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Submitted by Jose de Luna-Martinez on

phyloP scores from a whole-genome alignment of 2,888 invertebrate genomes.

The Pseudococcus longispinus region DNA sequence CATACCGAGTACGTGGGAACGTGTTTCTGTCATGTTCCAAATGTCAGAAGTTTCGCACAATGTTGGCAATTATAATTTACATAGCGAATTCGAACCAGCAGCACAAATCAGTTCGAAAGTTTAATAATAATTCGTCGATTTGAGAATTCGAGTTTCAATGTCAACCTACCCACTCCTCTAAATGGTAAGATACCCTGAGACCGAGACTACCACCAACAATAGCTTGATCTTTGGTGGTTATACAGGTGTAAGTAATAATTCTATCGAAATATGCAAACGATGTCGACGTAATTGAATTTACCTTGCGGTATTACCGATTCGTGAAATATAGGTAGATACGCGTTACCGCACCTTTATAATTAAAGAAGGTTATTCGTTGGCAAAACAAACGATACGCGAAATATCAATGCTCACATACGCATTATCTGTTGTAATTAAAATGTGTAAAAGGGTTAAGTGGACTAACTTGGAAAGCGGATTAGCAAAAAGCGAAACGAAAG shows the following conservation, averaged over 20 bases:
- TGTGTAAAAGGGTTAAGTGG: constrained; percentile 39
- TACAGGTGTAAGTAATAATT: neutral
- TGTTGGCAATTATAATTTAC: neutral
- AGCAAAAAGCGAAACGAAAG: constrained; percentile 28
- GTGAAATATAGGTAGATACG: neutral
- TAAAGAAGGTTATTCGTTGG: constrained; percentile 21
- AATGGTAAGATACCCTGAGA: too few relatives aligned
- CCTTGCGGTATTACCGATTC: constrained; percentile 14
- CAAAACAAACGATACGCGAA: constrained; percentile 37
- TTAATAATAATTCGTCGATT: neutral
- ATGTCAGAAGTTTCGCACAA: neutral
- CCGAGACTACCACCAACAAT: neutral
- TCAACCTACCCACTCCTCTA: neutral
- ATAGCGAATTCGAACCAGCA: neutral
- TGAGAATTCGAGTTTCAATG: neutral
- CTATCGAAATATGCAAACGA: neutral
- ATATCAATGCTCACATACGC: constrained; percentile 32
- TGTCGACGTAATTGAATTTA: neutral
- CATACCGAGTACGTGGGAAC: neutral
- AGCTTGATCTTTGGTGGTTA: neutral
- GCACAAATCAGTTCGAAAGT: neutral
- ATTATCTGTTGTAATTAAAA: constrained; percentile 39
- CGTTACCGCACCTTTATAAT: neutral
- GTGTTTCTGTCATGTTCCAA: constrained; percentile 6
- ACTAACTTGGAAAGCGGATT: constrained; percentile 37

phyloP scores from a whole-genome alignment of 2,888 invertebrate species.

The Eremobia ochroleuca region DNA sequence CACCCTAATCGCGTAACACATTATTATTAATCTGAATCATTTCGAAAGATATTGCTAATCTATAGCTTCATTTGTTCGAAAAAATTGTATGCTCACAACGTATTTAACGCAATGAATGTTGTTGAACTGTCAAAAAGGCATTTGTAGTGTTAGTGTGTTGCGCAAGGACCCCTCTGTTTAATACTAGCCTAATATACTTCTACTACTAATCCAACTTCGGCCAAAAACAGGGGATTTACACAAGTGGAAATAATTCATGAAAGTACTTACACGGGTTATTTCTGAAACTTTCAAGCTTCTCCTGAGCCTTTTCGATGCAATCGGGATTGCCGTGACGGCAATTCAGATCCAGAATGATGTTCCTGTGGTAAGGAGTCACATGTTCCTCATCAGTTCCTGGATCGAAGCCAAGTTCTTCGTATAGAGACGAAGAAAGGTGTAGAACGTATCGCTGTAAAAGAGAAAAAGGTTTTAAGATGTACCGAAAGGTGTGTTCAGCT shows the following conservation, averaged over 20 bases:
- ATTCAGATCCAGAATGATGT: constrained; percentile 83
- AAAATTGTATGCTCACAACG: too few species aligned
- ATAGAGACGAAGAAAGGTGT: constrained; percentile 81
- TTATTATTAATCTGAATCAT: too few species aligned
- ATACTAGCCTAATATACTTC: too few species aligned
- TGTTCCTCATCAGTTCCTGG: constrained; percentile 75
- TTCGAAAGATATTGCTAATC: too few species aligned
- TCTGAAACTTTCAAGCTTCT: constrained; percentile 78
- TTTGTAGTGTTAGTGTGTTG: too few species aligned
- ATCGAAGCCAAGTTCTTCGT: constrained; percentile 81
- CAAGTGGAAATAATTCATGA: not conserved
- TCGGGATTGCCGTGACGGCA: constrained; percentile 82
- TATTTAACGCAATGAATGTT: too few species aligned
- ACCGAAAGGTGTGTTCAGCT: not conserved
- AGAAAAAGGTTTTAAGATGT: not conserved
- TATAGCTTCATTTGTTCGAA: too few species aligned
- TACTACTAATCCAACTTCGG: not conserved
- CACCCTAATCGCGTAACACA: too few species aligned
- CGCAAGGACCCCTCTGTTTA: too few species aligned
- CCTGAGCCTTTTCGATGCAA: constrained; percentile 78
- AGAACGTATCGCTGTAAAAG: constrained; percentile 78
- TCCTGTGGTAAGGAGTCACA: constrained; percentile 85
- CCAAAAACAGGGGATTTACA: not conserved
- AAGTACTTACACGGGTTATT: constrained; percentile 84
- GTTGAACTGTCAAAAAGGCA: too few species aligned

Since the late 80s, I have been hearing the arguments presented by Prof Calomiris against state-owned banks. But since then a lot of things have changed. As documented by C. Trivelli, ALIDE and others, in various countries there is a growing trend to move state-owned banks aways from first tier operations into second-tier operations, to narrow their mandates, to apply the same regulation that is applicable to commercial banks, and to develop better systems to monitor and evaluate their performance. Moroeover, during the past financial crisis, some state-owned banks played a positive role in alleviating liquidity and credit constraints. Perhaps all these recent developments should challenge the way we look at state-owned banks. Prof. Calomiris refers to state-owned banks as if they were an homogenous group of financial institutions. Reality, however, is much more complex. Across countries and within countries, the group of state-owned banks shows enormous differences in terms of their mandates, performance, corporate governance arrangements, business models, funding structures, and the way they are regulated and supervised. Some institutions -- like the World Bank itself (yes, we are also owned by states), Korea Development Bank, FIRA, and many others that participants in this blog have mentioned -- have a strong performance record. The problems highlighted by Prof. Calomiris would hardly apply to this group of state-owned financial institutions. In my view, it would be useful to move the debate away from ideological considerations into more pragmatic discussions. What are the specific factors, or combination of factors, that have allowed some state-owned banks to perform well and maintain their soundness and profitability over the years? Is it really impossible for low-income countries to have a well administered state-owned bank? Who are the champions and what can we learn from them?